2. In the wake of the NCAA laying down the hammer on Johnny Manziel, several media members and a few anonymous coaches/administrators have taken shots at the NCAA, but few individuals have as much reason to criticize the NCAA as former Miami guard Dequan Jones. You may remember Jones as the Miami player who was forced to sit out 11 games of his senior year after the NCAA took Ponzi scheme mastermind Nevin Shapiro’s word that a Miami assistant had asked for $10,000 to get Jones to commit to Miami before the NCAA finally backed down when they could not find any evidence against him (other than the word of Shapiro). As you can imagine Jones was less than thrilled with how the NCAA handled their investigation of Manziel in comparison to how his was handled. We suspect that Jones is not alone among athletes who have previously been targeted by the NCAA and walked away with much larger penalties that what Manziel incurred.
  3. We are a little over a month away from the new Midnight Madness, but there is still some movement within the coaching ranks. Normally the hiring of an assistant coach at a mid (or low)-major would not merit a mention here, but the announcement that former Boston College coach Al Skinner had been added as an assistant on the Bryant staff intrigued us. Gary Williams might remain the most well-known (and successful coach) to grace the Chestnut Hill sidelines, but it is Skinner who remains the all-time winningest coach in school history. Obviously Skinner left under circumstances that can best be described as less than ideal, but if this current stint at Bryant works out for him he could soon be in the running for some fairly prominent coaching vacancies.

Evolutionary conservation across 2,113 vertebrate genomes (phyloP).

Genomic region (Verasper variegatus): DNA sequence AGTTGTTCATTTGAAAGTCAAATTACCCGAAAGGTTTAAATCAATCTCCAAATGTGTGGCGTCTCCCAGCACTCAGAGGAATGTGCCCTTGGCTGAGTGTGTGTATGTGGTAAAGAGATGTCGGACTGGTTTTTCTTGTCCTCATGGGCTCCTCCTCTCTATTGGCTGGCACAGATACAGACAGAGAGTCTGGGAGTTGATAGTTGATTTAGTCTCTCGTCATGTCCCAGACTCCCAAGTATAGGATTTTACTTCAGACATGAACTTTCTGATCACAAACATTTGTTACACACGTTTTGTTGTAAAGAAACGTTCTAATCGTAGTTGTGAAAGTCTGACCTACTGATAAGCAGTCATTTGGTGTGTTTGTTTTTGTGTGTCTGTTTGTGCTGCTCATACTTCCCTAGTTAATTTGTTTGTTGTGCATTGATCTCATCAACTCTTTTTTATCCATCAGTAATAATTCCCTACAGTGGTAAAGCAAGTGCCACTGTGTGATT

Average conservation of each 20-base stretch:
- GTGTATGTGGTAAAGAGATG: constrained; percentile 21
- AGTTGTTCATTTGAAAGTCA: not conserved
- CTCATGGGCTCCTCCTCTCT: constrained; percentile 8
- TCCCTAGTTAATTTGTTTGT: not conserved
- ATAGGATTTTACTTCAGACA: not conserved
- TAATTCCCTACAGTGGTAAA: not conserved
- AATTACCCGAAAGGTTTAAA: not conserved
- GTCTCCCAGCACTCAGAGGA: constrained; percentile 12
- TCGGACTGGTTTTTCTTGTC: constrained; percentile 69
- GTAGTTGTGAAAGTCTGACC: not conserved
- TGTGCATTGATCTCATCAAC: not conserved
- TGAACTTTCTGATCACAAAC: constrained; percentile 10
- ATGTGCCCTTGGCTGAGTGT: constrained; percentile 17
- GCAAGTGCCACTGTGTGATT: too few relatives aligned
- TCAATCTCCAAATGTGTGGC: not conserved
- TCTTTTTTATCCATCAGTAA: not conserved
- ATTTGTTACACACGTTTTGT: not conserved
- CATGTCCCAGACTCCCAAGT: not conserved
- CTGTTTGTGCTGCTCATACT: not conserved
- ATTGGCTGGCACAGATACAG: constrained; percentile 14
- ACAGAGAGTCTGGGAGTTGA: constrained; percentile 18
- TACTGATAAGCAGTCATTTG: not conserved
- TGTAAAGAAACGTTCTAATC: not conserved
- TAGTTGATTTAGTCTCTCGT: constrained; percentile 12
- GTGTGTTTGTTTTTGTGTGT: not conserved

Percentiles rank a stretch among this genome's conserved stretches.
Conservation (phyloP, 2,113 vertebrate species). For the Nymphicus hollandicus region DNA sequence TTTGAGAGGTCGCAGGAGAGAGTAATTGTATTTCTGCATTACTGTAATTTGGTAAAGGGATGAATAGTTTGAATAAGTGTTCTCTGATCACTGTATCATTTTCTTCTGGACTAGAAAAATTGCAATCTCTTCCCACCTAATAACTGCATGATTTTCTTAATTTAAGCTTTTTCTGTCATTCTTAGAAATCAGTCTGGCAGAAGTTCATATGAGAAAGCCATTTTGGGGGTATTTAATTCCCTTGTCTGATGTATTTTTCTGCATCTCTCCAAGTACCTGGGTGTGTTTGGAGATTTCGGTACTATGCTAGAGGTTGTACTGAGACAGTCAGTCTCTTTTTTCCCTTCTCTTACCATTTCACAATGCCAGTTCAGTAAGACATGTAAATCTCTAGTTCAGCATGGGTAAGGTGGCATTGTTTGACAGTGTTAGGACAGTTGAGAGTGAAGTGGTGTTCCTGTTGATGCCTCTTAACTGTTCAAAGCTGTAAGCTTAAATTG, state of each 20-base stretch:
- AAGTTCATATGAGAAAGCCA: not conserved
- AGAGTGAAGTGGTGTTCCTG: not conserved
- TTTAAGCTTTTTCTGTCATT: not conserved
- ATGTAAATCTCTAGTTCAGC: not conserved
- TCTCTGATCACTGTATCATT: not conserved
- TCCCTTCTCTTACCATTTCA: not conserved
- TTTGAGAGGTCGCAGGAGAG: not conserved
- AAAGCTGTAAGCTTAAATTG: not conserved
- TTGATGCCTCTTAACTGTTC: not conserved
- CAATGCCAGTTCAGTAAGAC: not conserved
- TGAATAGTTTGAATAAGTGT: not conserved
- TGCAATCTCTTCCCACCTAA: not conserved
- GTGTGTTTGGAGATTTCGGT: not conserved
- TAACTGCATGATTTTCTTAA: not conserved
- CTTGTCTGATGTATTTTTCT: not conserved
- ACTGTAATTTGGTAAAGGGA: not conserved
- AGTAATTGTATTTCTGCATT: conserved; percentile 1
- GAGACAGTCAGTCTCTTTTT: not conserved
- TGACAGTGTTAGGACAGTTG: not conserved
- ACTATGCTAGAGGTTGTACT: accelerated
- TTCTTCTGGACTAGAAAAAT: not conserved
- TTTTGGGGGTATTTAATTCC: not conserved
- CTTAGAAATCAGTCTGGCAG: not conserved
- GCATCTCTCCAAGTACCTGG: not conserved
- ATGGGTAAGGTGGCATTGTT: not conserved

4. It has been a precipitous fall for Anrio Adams. After enrolling at Kansas (arguably the most successful program in the country in recent years) Adams found himself stuck behind Ben McLemore before a series of unfortunate tweets led to Adams’ departure/dismissal from the team. From there Adams wound up at Ohio (a solid, but not elite program). Now after his decision to leave Ohio after just two months to pursue options at the junior college level we have to wonder where he is headed next. Although Adams was probably never headed for the NBA this is not the ideal trajectory for a player who was once a 4-star recruit. We do not know Adams’ motivation for leaving Ohio, but at this rate we do not expect to see Adams playing a meaningful role at the Division I level any time soon.